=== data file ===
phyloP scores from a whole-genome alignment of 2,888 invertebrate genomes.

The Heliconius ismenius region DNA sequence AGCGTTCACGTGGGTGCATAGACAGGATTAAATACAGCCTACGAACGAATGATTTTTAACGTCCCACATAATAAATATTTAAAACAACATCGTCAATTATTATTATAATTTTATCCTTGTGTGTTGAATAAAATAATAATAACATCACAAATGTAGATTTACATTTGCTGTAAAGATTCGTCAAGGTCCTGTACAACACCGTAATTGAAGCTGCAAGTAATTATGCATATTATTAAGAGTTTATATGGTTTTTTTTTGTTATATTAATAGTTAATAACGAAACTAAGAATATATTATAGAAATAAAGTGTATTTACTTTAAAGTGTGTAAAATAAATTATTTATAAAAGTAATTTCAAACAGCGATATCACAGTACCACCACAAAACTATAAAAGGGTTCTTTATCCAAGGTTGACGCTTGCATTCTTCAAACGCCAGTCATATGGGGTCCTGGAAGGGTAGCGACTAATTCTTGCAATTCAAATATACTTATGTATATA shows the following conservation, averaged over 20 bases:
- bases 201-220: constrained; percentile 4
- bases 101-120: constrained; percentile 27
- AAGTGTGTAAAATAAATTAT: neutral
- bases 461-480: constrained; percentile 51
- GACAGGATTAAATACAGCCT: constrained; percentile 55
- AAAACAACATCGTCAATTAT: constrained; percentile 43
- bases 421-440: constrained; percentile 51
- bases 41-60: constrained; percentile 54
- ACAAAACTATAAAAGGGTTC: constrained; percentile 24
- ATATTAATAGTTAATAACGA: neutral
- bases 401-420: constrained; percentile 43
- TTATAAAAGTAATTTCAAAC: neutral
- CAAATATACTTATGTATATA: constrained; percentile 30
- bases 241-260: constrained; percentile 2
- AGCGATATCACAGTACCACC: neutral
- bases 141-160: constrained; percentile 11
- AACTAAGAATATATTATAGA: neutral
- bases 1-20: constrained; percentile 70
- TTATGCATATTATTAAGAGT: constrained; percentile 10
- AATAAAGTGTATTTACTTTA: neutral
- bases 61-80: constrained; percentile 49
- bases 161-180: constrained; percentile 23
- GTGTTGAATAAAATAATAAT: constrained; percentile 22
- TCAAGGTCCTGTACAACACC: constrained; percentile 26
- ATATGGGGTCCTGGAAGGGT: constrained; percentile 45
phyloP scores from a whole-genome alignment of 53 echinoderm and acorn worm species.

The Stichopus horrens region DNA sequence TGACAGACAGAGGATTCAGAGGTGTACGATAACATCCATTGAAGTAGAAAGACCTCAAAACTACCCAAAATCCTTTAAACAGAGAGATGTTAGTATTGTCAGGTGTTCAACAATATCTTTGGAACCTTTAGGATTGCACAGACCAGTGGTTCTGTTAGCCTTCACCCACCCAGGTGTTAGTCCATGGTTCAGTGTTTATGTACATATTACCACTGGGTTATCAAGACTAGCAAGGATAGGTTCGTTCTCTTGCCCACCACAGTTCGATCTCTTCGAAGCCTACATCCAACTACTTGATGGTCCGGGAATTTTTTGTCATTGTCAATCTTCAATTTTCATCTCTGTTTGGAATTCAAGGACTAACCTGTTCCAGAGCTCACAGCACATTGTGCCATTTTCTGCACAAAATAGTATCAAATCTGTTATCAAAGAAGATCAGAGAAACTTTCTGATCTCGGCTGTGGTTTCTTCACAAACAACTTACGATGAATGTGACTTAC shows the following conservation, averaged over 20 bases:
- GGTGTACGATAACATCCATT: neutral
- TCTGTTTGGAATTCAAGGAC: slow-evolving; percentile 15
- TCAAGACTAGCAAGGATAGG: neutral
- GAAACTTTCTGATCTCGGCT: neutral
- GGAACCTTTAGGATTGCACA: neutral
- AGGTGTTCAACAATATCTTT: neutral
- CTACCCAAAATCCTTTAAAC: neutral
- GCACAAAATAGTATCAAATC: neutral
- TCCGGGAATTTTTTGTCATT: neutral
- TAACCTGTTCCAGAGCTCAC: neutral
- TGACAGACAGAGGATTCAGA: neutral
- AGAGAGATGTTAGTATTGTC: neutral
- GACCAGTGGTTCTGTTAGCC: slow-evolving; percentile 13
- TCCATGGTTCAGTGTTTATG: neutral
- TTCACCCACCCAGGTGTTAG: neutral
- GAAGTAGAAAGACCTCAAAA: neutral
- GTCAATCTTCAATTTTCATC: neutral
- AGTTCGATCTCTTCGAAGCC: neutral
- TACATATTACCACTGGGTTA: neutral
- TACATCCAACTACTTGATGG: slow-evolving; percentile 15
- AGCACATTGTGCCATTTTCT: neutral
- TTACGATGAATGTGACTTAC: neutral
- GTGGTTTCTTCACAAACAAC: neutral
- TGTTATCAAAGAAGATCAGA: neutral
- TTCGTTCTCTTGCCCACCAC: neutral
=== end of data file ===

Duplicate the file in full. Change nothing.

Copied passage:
phyloP scores from a whole-genome alignment of 2,888 invertebrate genomes.

The Heliconius ismenius region DNA sequence AGCGTTCACGTGGGTGCATAGACAGGATTAAATACAGCCTACGAACGAATGATTTTTAACGTCCCACATAATAAATATTTAAAACAACATCGTCAATTATTATTATAATTTTATCCTTGTGTGTTGAATAAAATAATAATAACATCACAAATGTAGATTTACATTTGCTGTAAAGATTCGTCAAGGTCCTGTACAACACCGTAATTGAAGCTGCAAGTAATTATGCATATTATTAAGAGTTTATATGGTTTTTTTTTGTTATATTAATAGTTAATAACGAAACTAAGAATATATTATAGAAATAAAGTGTATTTACTTTAAAGTGTGTAAAATAAATTATTTATAAAAGTAATTTCAAACAGCGATATCACAGTACCACCACAAAACTATAAAAGGGTTCTTTATCCAAGGTTGACGCTTGCATTCTTCAAACGCCAGTCATATGGGGTCCTGGAAGGGTAGCGACTAATTCTTGCAATTCAAATATACTTATGTATATA shows the following conservation, averaged over 20 bases:
- bases 201-220: constrained; percentile 4
- bases 101-120: constrained; percentile 27
- AAGTGTGTAAAATAAATTAT: neutral
- bases 461-480: constrained; percentile 51
- GACAGGATTAAATACAGCCT: constrained; percentile 55
- AAAACAACATCGTCAATTAT: constrained; percentile 43
- bases 421-440: constrained; percentile 51
- bases 41-60: constrained; percentile 54
- ACAAAACTATAAAAGGGTTC: constrained; percentile 24
- ATATTAATAGTTAATAACGA: neutral
- bases 401-420: constrained; percentile 43
- TTATAAAAGTAATTTCAAAC: neutral
- CAAATATACTTATGTATATA: constrained; percentile 30
- bases 241-260: constrained; percentile 2
- AGCGATATCACAGTACCACC: neutral
- bases 141-160: constrained; percentile 11
- AACTAAGAATATATTATAGA: neutral
- bases 1-20: constrained; percentile 70
- TTATGCATATTATTAAGAGT: constrained; percentile 10
- AATAAAGTGTATTTACTTTA: neutral
- bases 61-80: constrained; percentile 49
- bases 161-180: constrained; percentile 23
- GTGTTGAATAAAATAATAAT: constrained; percentile 22
- TCAAGGTCCTGTACAACACC: constrained; percentile 26
- ATATGGGGTCCTGGAAGGGT: constrained; percentile 45
phyloP scores from a whole-genome alignment of 53 echinoderm and acorn worm species.

The Stichopus horrens region DNA sequence TGACAGACAGAGGATTCAGAGGTGTACGATAACATCCATTGAAGTAGAAAGACCTCAAAACTACCCAAAATCCTTTAAACAGAGAGATGTTAGTATTGTCAGGTGTTCAACAATATCTTTGGAACCTTTAGGATTGCACAGACCAGTGGTTCTGTTAGCCTTCACCCACCCAGGTGTTAGTCCATGGTTCAGTGTTTATGTACATATTACCACTGGGTTATCAAGACTAGCAAGGATAGGTTCGTTCTCTTGCCCACCACAGTTCGATCTCTTCGAAGCCTACATCCAACTACTTGATGGTCCGGGAATTTTTTGTCATTGTCAATCTTCAATTTTCATCTCTGTTTGGAATTCAAGGACTAACCTGTTCCAGAGCTCACAGCACATTGTGCCATTTTCTGCACAAAATAGTATCAAATCTGTTATCAAAGAAGATCAGAGAAACTTTCTGATCTCGGCTGTGGTTTCTTCACAAACAACTTACGATGAATGTGACTTAC shows the following conservation, averaged over 20 bases:
- GGTGTACGATAACATCCATT: neutral
- TCTGTTTGGAATTCAAGGAC: slow-evolving; percentile 15
- TCAAGACTAGCAAGGATAGG: neutral
- GAAACTTTCTGATCTCGGCT: neutral
- GGAACCTTTAGGATTGCACA: neutral
- AGGTGTTCAACAATATCTTT: neutral
- CTACCCAAAATCCTTTAAAC: neutral
- GCACAAAATAGTATCAAATC: neutral
- TCCGGGAATTTTTTGTCATT: neutral
- TAACCTGTTCCAGAGCTCAC: neutral
- TGACAGACAGAGGATTCAGA: neutral
- AGAGAGATGTTAGTATTGTC: neutral
- GACCAGTGGTTCTGTTAGCC: slow-evolving; percentile 13
- TCCATGGTTCAGTGTTTATG: neutral
- TTCACCCACCCAGGTGTTAG: neutral
- GAAGTAGAAAGACCTCAAAA: neutral
- GTCAATCTTCAATTTTCATC: neutral
- AGTTCGATCTCTTCGAAGCC: neutral
- TACATATTACCACTGGGTTA: neutral
- TACATCCAACTACTTGATGG: slow-evolving; percentile 15
- AGCACATTGTGCCATTTTCT: neutral
- TTACGATGAATGTGACTTAC: neutral
- GTGGTTTCTTCACAAACAAC: neutral
- TGTTATCAAAGAAGATCAGA: neutral
- TTCGTTCTCTTGCCCACCAC: neutral